Semester of Graduation

Spring 2022


Master of Science (MS)


Civil Engineering

Document Type



1600 (12%) of Louisiana's 13,000 bridges that allow the passage of people, goods, and services are load posted, meaning they are deemed incapable of securely carrying all legal loads. A machine learning framework for estimating the number of load-posted bridges within a regional bridge portfolio would be extremely valuable in the future for allocating essential resources during long-term planning. A framework of this type is necessary since a significant proportion of the bridges are load posted. Furthermore, deterioration due to aging and future increases in legal loads can compound this situation. In this setting, there is a lack of data-driven frameworks to guide targeted maintenance and mitigation efforts necessary to reduce the future number of load-posted bridges significantly. As such, this research aims to quantify the number of load-posted bridges in Louisiana during the next 50 years using machine learning approaches. The need for the data-driven framework is because it's a laborious task to analyze each bridge of 13,000 bridges. Predicting load-posted bridges is complex and difficult to estimate using traditional statistical methods. Machine learning offers advantages and is effective over conventional methods because of its scalability and flexibility in dealing with huge data. To this end, the National Bridge Inventory (NBI) database and data from the Louisiana Department of Transportation and Development LADOTD were used to gather data on bridges. This research mainly focused on COSLAB (Concrete Slab), COPCSS (Concrete Precast Slab Units), LWPCSS (Lightweight Concrete Precast Slab Units), CONIBM (Steel I-Beam (Rolled), CODEKG (Concrete Deck Girder) category bridges. To identify important attributes in NBI data Random Forest feature selection method was used. Important features were found for every class of bridges. To analyze the important features and trends between the number of load posted bridges and various parameters, data tables were formed for all the classes of bridges using the NBI data. This study considered surrogate models such as Decision Trees, Random Forests, Logistic Regression, and Neural Networks as predictive models. These models were trained using bridge data and evaluated based on their accuracy and confusion matrix. The number of load-posted bridges for the next 50 years in Louisiana for different bridge classes were found using the Random Forest predictive model. Load posting decision was made for each bridge using the predictive model. In a particular year, load-posted bridges were predicted by replacing the time-varying attributes with their future predicted values. Concrete Slab (COSLAB) had the highest number of load-posted bridges in the next 50 years, and Concrete Deck Girder (CODEKG) had the least number. In the next step, uncertainty in the number of load posted bridges was estimated by training random forests using different bootstrap samples. In other words, different random forest models were trained with multiple random states, and the mean and standard deviation of the number of load posted bridges were obtained. Finally, an interactive web page was designed to showcase all the results.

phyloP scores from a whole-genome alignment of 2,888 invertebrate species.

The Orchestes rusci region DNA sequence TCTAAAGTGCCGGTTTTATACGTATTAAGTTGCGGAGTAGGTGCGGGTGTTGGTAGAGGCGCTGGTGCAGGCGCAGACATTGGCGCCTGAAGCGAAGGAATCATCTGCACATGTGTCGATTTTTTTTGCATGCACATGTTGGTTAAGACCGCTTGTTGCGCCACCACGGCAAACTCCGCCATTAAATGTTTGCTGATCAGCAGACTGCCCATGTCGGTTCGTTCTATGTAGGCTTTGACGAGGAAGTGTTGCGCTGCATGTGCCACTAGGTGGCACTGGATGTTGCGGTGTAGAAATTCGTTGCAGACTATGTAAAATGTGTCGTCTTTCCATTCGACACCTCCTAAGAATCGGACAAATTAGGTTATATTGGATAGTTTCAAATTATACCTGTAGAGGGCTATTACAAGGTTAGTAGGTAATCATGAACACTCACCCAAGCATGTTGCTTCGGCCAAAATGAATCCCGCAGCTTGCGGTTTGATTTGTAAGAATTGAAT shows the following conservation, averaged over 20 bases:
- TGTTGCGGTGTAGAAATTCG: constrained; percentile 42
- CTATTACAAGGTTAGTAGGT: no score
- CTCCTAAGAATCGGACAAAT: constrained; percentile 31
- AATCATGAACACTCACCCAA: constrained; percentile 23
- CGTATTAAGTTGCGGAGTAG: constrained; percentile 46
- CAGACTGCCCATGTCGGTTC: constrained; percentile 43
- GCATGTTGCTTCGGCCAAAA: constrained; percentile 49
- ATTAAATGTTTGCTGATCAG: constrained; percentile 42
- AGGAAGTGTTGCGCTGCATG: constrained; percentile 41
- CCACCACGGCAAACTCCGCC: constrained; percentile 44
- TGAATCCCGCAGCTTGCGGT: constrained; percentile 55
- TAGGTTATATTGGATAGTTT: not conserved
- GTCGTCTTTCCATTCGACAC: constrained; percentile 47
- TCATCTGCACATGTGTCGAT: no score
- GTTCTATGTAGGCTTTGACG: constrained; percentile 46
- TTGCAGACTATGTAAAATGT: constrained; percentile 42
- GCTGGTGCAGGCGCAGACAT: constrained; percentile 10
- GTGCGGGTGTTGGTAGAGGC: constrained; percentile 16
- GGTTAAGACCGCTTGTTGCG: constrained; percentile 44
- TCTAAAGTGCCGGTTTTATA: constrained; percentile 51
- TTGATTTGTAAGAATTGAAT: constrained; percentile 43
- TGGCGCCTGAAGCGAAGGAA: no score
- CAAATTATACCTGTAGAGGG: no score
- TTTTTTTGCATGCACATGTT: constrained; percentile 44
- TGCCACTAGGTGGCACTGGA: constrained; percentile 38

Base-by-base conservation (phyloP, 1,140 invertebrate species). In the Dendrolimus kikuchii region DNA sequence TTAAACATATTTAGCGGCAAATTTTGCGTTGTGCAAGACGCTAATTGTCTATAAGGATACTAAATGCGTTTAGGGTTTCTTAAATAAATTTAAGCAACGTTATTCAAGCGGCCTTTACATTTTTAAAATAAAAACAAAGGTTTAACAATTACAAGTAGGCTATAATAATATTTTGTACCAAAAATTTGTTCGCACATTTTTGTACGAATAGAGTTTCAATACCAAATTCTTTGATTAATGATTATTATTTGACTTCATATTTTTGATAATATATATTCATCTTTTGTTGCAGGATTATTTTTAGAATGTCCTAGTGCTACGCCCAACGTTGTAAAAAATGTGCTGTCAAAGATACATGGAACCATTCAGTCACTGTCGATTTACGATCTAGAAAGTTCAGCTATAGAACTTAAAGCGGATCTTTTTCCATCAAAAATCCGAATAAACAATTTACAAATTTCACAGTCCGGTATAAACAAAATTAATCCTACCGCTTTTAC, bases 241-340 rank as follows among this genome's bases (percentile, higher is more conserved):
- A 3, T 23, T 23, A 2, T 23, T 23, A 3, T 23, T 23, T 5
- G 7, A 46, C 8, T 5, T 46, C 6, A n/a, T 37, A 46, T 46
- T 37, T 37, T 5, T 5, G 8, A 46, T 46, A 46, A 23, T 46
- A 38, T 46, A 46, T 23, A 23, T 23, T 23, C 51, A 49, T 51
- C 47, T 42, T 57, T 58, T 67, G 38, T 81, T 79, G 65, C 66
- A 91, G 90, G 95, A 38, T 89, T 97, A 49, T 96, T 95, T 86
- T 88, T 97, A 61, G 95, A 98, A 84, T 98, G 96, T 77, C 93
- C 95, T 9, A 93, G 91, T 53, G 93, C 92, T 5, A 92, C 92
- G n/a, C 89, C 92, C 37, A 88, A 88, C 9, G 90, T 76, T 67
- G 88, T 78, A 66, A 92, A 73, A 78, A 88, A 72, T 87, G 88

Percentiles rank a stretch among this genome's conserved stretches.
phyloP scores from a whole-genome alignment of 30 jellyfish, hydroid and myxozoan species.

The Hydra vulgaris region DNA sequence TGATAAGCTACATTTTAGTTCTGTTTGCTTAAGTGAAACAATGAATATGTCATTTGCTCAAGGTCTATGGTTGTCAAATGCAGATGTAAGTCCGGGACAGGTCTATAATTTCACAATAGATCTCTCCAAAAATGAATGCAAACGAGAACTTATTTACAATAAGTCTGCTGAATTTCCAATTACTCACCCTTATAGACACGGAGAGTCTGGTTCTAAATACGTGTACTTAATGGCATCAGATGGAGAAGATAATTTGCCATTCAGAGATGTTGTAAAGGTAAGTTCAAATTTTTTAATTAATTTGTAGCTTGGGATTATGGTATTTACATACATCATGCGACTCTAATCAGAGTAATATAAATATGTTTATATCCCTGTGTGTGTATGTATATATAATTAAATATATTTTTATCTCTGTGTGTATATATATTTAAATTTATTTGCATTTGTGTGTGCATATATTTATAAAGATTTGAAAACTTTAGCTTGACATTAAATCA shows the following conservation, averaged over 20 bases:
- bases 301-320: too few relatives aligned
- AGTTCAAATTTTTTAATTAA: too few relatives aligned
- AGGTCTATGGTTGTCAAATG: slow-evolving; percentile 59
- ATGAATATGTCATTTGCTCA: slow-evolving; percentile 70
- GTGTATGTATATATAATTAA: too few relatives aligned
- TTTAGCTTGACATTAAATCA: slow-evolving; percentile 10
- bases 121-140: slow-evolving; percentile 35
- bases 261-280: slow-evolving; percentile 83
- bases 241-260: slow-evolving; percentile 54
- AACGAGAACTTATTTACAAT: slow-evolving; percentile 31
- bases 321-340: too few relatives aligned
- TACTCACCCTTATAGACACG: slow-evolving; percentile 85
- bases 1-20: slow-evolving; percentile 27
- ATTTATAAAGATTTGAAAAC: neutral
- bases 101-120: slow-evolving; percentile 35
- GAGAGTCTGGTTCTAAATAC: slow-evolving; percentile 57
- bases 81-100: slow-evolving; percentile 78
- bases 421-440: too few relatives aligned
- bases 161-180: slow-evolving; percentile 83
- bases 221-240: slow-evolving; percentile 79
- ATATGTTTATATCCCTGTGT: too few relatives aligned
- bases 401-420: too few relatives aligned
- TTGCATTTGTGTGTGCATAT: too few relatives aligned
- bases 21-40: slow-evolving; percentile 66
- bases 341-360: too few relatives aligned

Committee Chair

Dr. Sabarethinam Kameshwar